While Bitcoin has been booming, so have ICOs, possibly on an even bigger scale. However, the ability to seemingly make money out of nothing has raised the hackles on a few key authorities, and also made a few investors think twice.
ICOs come with a brand new, never before seen, set of risks and considerations and because of the nature of them, the authorities and the investor should proceed with caution.
The recent crackdown
Bitcoin and some of the more established cryptocurrencies continue to - for the most part - walk hand in hand with governments and regulatory bodies as they look to find a middle ground. However, the spin off from this has been the mass creation of ICOs.
The difference between an ICO and something like Bitcoin essentially rests in time and trust as the original digital currency has had time to prove it is not a scam and is operating for the right reasons.
A rather large and important risk to consider, especially for investors, is the threat of fake cryptocurrencies, or scam ICOs. China, speaking of the country leading the crackdown, has a number of recent investment scams, such as Fanya Metal Exchange, Ezubao and Shanxinhui.
As such, there is a big emphasis on protecting users from scam ICOs, which are not hard to manufacture, and succeed with, given the frenzy surrounding the ‘search for the next Bitcoin.’
Of course, another big risk is that there is no threshold, standard or regulation surrounding ICOs. Bitcoin has only just started seeing regulation, which is strengthening its resolve within states, and that has been near on 10 years in the making.
With ICOs popping up almost weekly, and across the globe, it is nearly impossible for regulators to control or indeed, even standardize the potential investment - or in other words, legitimize it somewhat.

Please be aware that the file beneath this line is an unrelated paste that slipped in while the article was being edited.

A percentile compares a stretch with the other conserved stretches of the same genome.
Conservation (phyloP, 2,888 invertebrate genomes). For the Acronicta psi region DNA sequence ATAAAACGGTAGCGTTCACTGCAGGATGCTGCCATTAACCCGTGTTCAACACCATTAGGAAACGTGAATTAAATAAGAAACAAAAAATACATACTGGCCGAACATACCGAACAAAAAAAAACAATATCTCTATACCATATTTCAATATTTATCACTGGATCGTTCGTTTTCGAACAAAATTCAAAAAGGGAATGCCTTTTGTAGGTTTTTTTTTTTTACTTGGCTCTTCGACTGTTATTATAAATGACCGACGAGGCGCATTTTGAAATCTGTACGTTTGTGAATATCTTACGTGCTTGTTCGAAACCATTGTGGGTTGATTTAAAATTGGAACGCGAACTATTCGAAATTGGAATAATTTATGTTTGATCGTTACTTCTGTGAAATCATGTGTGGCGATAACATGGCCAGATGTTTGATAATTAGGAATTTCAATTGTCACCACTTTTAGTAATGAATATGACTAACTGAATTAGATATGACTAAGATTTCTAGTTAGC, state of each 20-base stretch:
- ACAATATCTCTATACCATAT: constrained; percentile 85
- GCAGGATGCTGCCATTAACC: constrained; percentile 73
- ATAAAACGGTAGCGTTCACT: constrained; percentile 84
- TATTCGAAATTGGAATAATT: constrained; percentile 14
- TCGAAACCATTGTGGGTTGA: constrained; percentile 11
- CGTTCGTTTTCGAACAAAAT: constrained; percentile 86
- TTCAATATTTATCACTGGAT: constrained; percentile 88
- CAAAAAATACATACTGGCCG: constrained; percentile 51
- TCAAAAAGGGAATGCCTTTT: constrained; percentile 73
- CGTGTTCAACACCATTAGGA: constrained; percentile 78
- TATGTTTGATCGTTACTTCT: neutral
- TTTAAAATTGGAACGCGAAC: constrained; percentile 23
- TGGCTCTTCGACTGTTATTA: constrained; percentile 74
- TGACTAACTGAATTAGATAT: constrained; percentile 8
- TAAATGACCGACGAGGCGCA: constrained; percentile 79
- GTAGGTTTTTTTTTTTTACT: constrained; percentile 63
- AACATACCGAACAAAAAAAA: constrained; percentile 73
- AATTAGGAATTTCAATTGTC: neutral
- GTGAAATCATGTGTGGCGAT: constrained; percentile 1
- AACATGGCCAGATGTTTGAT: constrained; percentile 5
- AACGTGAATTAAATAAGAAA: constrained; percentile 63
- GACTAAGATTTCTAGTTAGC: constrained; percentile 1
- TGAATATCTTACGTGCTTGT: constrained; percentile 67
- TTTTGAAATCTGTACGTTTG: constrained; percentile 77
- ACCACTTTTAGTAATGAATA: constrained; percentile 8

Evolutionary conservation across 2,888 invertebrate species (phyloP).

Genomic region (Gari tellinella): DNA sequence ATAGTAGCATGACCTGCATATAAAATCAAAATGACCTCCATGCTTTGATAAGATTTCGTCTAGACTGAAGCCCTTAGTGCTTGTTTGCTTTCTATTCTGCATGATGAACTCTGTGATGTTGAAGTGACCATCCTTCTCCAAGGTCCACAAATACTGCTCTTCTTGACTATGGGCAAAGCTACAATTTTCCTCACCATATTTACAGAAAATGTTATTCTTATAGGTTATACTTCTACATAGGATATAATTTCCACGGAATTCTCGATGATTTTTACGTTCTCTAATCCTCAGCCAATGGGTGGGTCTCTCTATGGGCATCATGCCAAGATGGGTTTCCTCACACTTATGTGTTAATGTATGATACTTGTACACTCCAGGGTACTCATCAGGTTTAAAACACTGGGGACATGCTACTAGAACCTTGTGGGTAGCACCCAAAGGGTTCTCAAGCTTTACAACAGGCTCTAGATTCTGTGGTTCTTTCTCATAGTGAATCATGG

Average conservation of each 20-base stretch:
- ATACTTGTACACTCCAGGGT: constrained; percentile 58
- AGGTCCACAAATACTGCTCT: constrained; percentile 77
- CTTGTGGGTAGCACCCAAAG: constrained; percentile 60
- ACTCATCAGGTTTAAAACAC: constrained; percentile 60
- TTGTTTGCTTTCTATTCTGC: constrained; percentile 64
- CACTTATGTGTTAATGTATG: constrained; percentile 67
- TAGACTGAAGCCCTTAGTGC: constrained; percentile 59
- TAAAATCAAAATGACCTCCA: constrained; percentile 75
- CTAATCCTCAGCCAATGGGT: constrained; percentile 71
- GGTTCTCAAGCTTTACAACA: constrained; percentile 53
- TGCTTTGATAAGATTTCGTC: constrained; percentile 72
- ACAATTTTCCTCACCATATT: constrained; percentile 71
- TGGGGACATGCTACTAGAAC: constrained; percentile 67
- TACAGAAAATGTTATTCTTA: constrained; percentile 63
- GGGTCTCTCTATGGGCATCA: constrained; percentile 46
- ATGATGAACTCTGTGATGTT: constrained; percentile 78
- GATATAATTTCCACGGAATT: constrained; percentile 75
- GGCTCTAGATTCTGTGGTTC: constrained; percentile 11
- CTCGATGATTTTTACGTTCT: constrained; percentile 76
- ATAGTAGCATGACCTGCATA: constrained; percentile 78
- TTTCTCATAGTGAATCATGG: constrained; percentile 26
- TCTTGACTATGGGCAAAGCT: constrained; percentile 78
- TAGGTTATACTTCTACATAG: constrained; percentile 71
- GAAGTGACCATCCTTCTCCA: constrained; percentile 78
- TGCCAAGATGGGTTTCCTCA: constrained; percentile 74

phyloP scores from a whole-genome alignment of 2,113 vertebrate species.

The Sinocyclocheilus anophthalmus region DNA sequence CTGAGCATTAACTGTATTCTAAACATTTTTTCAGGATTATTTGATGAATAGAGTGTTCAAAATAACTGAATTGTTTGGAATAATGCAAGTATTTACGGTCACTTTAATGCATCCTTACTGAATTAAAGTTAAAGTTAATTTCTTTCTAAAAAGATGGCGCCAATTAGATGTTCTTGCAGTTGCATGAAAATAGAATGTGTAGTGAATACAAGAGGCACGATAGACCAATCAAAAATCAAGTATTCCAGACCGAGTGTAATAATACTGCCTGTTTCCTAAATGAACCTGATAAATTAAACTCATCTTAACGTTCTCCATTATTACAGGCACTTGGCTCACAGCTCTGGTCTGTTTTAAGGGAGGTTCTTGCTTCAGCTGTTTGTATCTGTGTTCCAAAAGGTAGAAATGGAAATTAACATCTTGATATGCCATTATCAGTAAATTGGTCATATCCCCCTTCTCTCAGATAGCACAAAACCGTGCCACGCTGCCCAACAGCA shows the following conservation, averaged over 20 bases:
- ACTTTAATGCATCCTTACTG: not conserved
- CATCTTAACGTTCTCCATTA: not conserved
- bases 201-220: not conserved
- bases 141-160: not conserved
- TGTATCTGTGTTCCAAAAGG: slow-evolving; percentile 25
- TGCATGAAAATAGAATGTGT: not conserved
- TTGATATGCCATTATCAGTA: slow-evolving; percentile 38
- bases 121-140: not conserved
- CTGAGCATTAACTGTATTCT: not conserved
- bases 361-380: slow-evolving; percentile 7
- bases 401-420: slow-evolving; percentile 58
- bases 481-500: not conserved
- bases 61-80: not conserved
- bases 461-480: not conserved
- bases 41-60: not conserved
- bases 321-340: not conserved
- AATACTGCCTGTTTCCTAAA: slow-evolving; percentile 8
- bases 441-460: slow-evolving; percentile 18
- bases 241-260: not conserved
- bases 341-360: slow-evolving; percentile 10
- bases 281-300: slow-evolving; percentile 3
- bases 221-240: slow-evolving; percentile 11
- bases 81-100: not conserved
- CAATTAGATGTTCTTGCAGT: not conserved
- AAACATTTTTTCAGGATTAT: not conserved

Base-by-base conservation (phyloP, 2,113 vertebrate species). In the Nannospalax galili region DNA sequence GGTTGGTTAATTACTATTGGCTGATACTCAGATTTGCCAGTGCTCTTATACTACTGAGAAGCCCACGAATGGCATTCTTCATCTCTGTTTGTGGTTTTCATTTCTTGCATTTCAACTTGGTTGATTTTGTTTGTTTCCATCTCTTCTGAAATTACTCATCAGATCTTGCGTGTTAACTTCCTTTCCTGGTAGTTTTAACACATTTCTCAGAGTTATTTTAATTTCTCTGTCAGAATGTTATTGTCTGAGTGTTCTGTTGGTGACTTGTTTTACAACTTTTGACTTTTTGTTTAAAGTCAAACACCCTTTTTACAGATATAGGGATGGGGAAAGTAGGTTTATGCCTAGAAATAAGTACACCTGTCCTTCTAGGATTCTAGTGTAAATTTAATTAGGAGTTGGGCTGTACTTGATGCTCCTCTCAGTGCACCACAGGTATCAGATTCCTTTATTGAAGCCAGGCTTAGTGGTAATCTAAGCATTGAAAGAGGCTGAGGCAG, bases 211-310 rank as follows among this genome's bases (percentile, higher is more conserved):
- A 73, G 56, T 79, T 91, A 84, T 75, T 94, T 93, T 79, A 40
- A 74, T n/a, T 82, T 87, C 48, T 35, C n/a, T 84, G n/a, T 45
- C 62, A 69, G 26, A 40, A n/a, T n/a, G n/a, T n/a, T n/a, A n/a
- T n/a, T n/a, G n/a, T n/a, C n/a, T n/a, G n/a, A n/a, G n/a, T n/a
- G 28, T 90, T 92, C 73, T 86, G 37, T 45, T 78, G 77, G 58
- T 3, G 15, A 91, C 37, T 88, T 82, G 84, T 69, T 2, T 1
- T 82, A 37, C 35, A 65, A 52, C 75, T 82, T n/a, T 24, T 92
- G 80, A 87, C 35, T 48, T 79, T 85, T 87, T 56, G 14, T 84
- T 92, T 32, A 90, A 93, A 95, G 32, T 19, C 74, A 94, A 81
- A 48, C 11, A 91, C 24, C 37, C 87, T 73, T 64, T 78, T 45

With this difficulty in regulating ICOs comes a difficulty in identifying illegal practices carried out in them.
Different facets of ICOs can flirt with the line of the law, but because there is no regulation, no standard, there is not much room for authorities to stamp the law on ICOs.
Additionally, the global scale of ICOs and the availability to those all across the globe mean that certain factors of an ICO may well be illegal in the country of a user investing into the ICO - even if it is legal in its country of origin.
This again puts regulators and judiciaries in a difficult place in policing them.
Avenue for money laundering
Being a virtual good to start with, it is hard to keep tabs on records of transactions. However, with free rein, it becomes even harder as there is little to no track record for virtual goods and transactions.
And, even with the immutable ledger that most of these ICOs are based on providing a new age record, there are facets of anonymity that can lead to money laundering.
This point may be a little controversial as it is essentially authorities and regulators shunning changes in an established social order, in other words, fighting against disruptive technology. But again, the extent of this disruption can verge on the illegal, and it can also break down norms in society that authorities hold dear.
Circumventing established institutions
Institutions that have been set up to protect and serve the citizens, such as the IRS and SEC in the US, have found it difficult to gain control in the digital currency market thus far, and the addition of hundreds of ICOs makes it even more frustrating.
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